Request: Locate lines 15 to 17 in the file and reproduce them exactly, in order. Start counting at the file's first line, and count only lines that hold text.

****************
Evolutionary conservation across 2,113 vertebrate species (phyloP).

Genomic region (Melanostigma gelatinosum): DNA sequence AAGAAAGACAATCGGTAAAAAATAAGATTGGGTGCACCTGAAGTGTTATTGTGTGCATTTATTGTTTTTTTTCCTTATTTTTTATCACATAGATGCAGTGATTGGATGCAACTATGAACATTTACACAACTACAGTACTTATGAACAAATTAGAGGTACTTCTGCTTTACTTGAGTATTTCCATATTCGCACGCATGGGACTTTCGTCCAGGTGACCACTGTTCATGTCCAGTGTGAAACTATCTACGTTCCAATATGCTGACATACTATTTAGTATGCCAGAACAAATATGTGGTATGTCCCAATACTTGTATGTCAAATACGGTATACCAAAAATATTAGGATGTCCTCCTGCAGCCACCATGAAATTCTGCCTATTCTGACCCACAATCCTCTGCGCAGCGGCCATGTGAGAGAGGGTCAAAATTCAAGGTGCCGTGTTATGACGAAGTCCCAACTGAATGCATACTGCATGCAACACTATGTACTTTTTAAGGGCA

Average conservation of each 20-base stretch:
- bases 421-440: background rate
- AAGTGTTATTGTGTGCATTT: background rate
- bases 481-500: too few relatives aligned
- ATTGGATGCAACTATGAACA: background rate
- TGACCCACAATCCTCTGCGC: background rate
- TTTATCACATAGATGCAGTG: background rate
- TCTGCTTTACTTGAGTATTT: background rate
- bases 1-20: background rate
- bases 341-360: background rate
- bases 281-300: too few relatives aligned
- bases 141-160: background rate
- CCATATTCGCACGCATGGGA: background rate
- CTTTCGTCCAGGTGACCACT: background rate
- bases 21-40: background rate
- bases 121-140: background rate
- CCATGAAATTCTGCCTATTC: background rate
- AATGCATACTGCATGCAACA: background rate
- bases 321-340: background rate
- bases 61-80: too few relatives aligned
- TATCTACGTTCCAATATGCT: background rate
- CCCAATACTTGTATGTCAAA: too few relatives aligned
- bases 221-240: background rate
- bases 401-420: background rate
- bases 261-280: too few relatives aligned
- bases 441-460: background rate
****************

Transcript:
- CCATATTCGCACGCATGGGA: background rate
- CTTTCGTCCAGGTGACCACT: background rate
- bases 21-40: background rate